The Hippo


Jul 16, 2019








Rachel Vogelzang. Courtesy photo.

Rachel Vogelzang

When: Friday, Jan. 16, at 8 p.m.
Where: The Local, 2 East Main St., Warner 
More: and 

Building Blocks
Songwriter follows new album with busy schedule

By Michael Witthaus

 Every song on Blocks, the satisfying debut album from Rachel Vogelzang, is personal. 

“They’re all autobiographical, my own stories,” Vogelzang said in a recent phone interview. But writing through her joy and struggle is about self-discovery, not settling scores, she explained, noting a well-known pop star’s penchant for lyrically torching her ex-boyfriends. 
“I’ve been accused of ‘Swifting’ before, but I don’t write them for those people — it’s how I work things out … I haven’t had too many people angry at me.” Vogelzang paused a moment, then allowed, “there is one song not on the album that sometimes gets the subject upset.”
Relationship processing is evident on stripped-down ballads like the poignant “21 Days” and “Doors,” and the flip side of such sentiment is shown in “True.” Vogelzang wrote the latter us-against-the-world love song five years ago, around the time she started appearing at Concord clubs like the now defunct Green Martini.
Overall, the new record is a mostly buoyant affair.  The rollicking opener “Not Yours” echoes Lisa Loeb and Sixpence None the Richer; it stays upbeat from there. “Words,” the final track, is a folkie “Hips Don’t Lie” with stick-to-the-brain lines like, “I don’t have to say with my words what I’ve already said with my curves.”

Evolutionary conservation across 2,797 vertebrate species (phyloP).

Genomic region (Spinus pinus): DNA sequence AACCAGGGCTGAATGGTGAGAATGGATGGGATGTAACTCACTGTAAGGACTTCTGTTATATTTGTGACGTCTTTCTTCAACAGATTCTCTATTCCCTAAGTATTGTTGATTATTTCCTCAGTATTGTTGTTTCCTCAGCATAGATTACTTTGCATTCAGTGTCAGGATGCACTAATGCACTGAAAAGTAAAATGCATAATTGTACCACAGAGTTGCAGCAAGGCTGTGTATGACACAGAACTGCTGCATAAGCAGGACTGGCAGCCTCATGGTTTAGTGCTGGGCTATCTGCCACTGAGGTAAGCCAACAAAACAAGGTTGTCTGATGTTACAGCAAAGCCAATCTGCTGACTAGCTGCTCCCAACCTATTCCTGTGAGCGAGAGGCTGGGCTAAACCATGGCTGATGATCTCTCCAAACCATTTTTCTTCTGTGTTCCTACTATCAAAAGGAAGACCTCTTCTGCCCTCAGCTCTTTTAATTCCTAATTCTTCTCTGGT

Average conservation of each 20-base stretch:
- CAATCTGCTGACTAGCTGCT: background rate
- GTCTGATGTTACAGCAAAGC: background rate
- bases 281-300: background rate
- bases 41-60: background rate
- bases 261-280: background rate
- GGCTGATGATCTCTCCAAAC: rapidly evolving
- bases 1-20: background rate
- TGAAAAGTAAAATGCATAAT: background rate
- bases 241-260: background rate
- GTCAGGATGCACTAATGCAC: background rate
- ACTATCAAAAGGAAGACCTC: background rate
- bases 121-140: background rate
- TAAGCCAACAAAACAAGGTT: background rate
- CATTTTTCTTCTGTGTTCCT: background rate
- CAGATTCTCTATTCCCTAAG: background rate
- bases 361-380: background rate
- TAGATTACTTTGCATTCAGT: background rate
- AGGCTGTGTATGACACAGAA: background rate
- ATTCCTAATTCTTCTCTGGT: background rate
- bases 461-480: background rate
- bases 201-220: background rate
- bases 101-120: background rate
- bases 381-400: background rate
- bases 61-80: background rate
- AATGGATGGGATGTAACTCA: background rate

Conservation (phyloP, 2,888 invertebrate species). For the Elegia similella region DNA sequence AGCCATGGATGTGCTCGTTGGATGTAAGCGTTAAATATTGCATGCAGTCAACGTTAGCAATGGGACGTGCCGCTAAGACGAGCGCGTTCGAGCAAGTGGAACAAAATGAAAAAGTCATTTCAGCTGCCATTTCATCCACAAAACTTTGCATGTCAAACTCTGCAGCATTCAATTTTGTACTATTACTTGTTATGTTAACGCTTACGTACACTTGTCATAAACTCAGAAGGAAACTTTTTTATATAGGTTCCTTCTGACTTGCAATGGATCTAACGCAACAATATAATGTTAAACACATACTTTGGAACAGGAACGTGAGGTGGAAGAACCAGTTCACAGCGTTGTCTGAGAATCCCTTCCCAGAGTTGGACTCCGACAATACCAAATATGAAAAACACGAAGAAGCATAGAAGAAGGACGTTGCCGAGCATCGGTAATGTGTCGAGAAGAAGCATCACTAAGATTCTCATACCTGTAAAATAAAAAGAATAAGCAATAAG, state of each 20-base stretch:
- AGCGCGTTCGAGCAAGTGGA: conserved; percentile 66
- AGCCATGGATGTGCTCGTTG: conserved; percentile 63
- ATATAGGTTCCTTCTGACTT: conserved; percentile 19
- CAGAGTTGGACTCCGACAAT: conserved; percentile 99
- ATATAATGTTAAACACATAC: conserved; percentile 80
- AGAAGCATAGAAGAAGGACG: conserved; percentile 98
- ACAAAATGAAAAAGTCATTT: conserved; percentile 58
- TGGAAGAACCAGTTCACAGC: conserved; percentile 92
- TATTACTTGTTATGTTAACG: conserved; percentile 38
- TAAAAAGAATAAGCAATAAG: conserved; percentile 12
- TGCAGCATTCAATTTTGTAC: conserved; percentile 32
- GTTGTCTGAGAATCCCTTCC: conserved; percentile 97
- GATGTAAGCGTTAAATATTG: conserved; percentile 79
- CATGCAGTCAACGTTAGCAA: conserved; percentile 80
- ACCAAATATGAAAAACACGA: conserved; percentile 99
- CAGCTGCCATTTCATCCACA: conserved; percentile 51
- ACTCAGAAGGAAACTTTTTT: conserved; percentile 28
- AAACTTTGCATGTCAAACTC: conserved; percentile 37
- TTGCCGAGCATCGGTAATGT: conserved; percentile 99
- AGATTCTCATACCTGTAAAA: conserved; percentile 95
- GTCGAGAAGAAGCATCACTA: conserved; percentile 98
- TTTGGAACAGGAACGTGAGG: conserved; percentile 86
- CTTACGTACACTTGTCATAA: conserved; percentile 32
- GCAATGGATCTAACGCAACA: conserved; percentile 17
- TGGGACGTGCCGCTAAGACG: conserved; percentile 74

Blocks took Vogelzang a year to make. For the traditionally solo performer, working at Rocking Horse Studio with producer Brian Coombes was an eye-opening experience. “I’ve learned a lot about putting something together [from] open mike to a band,” she said. “We went through many iterations of each song.”
“Wild” is one example. “We just couldn’t get a really good feel for it at first,” she said, “but once I heard the accordion, I was psyched to have it on there.” One of the record’s most infectious tracks, “Wild” also sums up the spirit driving Vogelzang and her music. “You woke this wild heart,” she sings. “Now, keep up if you can.”
Blocks dropped in October. Since then, Vogelzang has kept a frenetic schedule with a full-time desk job, a young daughter and plenty of gigs. She hosts four different open mikes — True Brew and Tandy’s Top Shelf in Concord, The Local in Warner and Hilltop Pizzeria in Epsom, which launches Jan. 19. 
Vogelzang will share the Hilltop reins with new collaborator John Burlock. “I heard him play last summer and was really impressed,” she said, adding with a chuckle, “he says I threatened him with bodily harm if he didn’t come to one of my open mikes. I’m not sure….”
She expects Burlock to join her when at The Local on Jan. 16. “We’ve been working on some songs together,” she said, adding that the two are close to forming a band.
Vogelzang heaped praise on The Local’s owner, Bill Meadows. The restaurant/bar offers original live music every Friday and Saturday. “I love the way he treats his musicians,” she said. “He pays them what they’re worth and is very supportive of the local community.”  
Ever energetic, Vogelzang will debut a concert series at Concord’s New England College on Jan. 23. Called “Near/Far,” the monthly event will join a local performer with one from outside the area. Steven Rogers, a Boston performer who helped out with vocals on Blocks, will join for the first show.
For the singer/songwriter, it’s a gratifying pace; 2015 marks Vogelzang’s fifth year of performing “Music is not yet enough to pay the bills, but I am lucky that my hobby makes me a little money on the side,” she said. “Not everyone is lucky enough to have their second job be one that gives them so much joy.” 
As seen in the January 15, 2015 issue.

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